When Baby-Led Weaning Doesn’t Work

Every now and then then I wistfully reflect on my breastfeeding experience with my two sons, now ages seven and five. Recently, my memories of lullabies and rocking chairs came to a screeching halt when I thought about one breastfeeding issue that most women don’t give much thought to: weaning.

When my seven-year-old was first born, I was so consumed with nursing correctly, pumping, and making it to that six-month or one-year mark, that I didn’t even consider what it would take to wean my child, if I would even have to (the-cross-that-bridge-when-I-get-to-it-approach). Besides, all the popular breastfeeding advice says “a mother and her baby should breastfeed for as long as they wish to breastfeed.”

But what if Mom doesn’t want to anymore?

Usually, I’d heard friends say that they didn’t have to try to wean; their child was just not interested anymore. Once babies start walking, they’re usually too busy to nurse. They were able to successfully follow the “child-led weaning” approach, and that was initially my goal too. One of my favorite breastfeeding websites, KellyMom, explains that child-led weaning “occurs when a child no longer has a need to nurse—nutritionally or emotionally. A baby who self-weans is usually well over a year old, is getting most of his nutrition from solids, is drinking well from a cup, and cuts down on nursing gradually.”

Fast forward… My son was ten months old and still nursing when I found out I was pregnant with my second son. While I thought that this would be the perfect and most natural time to wean him, it didn’t happen. (Cue the google searches for “breastfeeding while pregnant.”) In most cases, nursing during pregnancy is completely safe, and we were able to continue nursing throughout my entire pregnancy. Once my youngest was born and my oldest was one-and-a-half), I bought what seemed like the only book on breastfeeding two kids at once: Adventures in Tandem Nursing. (Alamo City Mom’s very own Denise also wrote an amazing post on Extended Breastfeeding!)

Ay, ay, ay. The book was a wealth of information, but the pictures made me cringe. Would I really look like one of these women in the book? They looked like they were feeding a litter of children! But lo and behold, I turned into a tandem nursing mama. After about a year of that circus, I was done. I remember feeling frustrated. I felt like my body wasn’t even mine anymore. I was “touched out.” Sometimes I was able to juggle nursing them separately, but sometimes I couldn’t. The sensation made my skin crawl. I started experiencing “breastfeeding agitation.” That’s when I realized I no longer wished to breastfeed two children. I had to wean my oldest, but how could I do it without hurting our relationship? Would he feel slighted?

Again, KellyMom advises, “If you feel that you need to encourage weaning before your baby is truly ready, it is possible to gently and lovingly ‘help’ your child along the way, while at the same time remaining as flexible and as respectful to his needs as possible. Some children, even though they’re not truly ready, can be gently weaned without too much of a protest. It’s important to always conduct mother-led weaning in a way that is gentle, gradual, flexible, patient, and as respectful to your child’s needs as possible. Be aware of any signs that the weaning process is going too quickly for your child and be ready to slow things down some if necessary.”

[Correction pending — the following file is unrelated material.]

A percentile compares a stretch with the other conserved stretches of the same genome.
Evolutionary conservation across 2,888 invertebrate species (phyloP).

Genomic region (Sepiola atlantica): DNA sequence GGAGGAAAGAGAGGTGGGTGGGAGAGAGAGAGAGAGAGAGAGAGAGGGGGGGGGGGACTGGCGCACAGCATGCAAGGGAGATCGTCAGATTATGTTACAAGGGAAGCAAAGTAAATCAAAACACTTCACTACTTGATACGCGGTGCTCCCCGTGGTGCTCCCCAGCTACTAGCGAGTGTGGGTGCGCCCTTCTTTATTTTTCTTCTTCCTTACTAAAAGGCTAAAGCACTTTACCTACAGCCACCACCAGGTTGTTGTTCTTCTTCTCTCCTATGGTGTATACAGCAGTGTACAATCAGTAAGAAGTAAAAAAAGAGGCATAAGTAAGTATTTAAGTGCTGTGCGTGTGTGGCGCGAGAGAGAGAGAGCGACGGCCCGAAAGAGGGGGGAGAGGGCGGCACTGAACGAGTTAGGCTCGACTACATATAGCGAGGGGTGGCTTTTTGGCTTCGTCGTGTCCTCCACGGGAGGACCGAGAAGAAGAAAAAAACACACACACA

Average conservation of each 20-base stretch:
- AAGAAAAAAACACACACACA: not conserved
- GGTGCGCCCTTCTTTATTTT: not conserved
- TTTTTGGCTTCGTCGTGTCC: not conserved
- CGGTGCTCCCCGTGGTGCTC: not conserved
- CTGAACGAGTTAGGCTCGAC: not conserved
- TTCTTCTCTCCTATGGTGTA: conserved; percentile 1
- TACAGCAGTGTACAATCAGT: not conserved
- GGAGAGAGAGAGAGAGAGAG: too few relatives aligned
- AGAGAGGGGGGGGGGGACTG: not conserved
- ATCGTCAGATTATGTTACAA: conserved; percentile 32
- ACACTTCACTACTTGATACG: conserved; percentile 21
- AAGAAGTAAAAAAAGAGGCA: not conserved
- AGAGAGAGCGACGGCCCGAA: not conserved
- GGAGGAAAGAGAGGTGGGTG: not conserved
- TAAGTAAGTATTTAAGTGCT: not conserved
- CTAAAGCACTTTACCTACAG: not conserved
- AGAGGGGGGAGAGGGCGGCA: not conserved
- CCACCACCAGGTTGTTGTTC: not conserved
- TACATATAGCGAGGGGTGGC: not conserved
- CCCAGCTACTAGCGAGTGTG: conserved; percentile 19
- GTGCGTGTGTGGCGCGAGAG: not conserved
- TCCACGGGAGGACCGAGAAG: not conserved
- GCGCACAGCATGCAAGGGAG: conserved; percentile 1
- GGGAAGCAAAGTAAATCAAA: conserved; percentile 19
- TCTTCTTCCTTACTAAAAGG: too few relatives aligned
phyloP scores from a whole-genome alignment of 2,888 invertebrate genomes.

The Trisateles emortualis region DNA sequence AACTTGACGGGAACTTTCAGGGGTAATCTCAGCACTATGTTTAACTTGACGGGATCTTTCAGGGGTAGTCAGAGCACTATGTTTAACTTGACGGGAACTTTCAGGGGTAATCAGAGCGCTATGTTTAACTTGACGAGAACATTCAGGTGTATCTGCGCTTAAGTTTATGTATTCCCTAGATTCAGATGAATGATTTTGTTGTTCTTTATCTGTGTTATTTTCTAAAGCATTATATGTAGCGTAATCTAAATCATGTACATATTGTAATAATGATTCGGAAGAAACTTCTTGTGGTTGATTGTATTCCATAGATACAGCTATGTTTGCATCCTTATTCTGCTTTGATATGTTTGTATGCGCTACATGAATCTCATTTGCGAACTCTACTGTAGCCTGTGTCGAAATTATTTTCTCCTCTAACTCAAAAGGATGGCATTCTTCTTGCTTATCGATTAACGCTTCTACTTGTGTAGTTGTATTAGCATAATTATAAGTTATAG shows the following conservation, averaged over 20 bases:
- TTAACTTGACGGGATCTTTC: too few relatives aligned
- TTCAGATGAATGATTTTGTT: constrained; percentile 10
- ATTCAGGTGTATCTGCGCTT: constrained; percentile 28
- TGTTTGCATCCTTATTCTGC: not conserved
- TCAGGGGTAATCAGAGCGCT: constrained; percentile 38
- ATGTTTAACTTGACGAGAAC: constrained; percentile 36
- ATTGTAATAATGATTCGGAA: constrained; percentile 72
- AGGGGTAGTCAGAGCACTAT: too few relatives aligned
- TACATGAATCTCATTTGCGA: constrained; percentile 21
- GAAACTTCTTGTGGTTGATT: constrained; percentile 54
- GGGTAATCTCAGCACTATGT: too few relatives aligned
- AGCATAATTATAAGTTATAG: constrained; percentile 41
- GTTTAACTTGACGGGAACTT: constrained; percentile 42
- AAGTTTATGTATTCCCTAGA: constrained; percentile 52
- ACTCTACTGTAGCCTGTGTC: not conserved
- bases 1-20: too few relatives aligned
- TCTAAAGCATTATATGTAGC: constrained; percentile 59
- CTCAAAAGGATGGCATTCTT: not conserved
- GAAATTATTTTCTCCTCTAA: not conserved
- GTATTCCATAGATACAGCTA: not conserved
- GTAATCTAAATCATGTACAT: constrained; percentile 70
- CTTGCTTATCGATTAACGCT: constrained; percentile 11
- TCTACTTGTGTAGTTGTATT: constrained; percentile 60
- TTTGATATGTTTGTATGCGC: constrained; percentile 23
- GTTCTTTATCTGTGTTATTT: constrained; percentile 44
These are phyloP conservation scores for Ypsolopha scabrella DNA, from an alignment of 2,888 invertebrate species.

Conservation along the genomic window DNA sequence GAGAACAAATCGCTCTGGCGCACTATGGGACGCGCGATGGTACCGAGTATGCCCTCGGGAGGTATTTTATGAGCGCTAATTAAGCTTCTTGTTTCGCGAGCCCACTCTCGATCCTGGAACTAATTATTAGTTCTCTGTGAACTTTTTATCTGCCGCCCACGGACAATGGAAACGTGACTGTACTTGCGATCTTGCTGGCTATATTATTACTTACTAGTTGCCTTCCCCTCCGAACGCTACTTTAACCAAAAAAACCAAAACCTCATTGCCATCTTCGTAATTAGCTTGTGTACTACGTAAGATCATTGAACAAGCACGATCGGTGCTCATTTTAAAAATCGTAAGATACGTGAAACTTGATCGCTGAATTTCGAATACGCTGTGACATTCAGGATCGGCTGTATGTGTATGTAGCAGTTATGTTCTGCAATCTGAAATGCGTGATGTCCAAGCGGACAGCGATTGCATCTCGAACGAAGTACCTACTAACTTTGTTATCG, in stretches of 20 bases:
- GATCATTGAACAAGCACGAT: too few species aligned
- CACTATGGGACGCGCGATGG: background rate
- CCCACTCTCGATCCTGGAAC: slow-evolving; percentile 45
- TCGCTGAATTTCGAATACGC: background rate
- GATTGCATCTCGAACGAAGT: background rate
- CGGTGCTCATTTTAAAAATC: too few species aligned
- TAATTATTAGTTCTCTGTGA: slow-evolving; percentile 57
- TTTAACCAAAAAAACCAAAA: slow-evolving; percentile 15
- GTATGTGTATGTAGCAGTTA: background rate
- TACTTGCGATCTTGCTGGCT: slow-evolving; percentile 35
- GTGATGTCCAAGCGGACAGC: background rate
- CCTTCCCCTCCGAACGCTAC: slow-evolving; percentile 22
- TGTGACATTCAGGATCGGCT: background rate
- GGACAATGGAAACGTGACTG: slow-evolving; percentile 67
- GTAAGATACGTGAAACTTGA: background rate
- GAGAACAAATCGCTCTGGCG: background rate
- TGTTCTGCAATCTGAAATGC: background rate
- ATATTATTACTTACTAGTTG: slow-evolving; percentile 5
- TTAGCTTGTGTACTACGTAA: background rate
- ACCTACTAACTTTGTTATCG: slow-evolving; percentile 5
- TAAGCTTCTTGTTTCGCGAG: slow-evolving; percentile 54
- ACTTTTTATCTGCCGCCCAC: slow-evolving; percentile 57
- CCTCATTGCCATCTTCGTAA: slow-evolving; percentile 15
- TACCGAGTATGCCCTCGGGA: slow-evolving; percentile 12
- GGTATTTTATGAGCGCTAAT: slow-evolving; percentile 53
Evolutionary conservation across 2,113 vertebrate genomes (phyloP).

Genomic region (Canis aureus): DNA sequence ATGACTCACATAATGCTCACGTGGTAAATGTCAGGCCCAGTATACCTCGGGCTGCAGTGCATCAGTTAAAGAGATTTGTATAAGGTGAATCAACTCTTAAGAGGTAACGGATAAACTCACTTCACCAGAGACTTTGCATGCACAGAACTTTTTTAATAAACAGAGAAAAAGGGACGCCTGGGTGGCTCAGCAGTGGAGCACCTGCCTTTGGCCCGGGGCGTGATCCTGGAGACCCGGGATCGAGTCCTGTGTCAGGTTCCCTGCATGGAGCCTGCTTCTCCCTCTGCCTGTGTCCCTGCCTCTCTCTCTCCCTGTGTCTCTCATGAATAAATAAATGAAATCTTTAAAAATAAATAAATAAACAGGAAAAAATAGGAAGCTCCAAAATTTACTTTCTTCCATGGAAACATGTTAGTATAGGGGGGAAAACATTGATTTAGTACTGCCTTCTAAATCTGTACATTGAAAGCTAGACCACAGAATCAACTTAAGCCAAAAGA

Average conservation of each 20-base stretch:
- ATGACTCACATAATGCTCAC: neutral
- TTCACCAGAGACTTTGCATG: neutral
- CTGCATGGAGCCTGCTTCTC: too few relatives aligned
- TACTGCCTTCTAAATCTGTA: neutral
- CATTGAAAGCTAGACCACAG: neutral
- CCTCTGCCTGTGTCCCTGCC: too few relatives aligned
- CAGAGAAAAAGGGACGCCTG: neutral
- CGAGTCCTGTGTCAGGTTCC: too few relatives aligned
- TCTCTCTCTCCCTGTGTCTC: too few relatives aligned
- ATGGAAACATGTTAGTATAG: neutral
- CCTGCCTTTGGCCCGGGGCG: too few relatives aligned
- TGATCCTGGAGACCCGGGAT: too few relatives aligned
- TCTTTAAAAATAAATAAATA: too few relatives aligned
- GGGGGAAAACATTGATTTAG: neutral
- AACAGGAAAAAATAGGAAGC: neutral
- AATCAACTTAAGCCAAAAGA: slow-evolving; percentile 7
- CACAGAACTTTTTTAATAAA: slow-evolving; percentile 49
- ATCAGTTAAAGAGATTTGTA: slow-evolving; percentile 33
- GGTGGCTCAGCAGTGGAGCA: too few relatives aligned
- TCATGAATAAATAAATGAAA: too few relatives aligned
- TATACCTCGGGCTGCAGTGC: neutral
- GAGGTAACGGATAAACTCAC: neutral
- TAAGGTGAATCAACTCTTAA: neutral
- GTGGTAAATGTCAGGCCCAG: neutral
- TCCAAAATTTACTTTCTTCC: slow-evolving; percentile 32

My oldest was at the age when he loved numbers and counting. Timers and countdowns worked for us. I would give him a heads up: “We were going to be all done in one minute!” When we got down to the last 10 seconds, we did a New Year’s Eve-style countdown and cheered at the end. This continued to work as I shortened each nursing session over the course of a month or two. He was weaned without much fanfare.

My youngest was about two when I decided to end our nursing relationship. I was a human pacifier, and it was negatively impacting his and my sleep. I felt guilty, but I resorted to the tried and true pacifier. I would allow him to nurse, but after a time limit I would offer him the pacifier. Again, the sessions got shorter and shorter, until they eventually faded away.

I wonder if I did it right. Maybe I should have waited. But then I think, maybe it was just one of those times they needed a gentle push from Mom to do something they didn’t think they were ready to do. Sometimes isn’t that what being a mom is about?

Amy was born and raised on the East Coast, but got to Texas as fast as she could! She has been serving in the U.S. Air Force for 18 years, half of which have been in San Antonio. Amy and her husband have two boys, ages 9 and 8, and they love discovering new San Antonio parks and restaurants! She’s still not sure what she wants to be when she grows up, but in her spare time, she's either working out or trying to convince herself not to eat pizza.


  1. Amy,
    thanks for writing this heartfelt, honest post. Being “touched out” is not uncommon with tandem nursing young ones. It’s not always easy, and definitely not something openly discussed. I’m so glad you found your path and cared for yourself and your little ones. That’s what this mothering thing is all about – finding your way for yourself and your family. Breastfeeding is always a relationship between TWO people. I love and look forward to your posts as we travel this way together.

Comments are closed.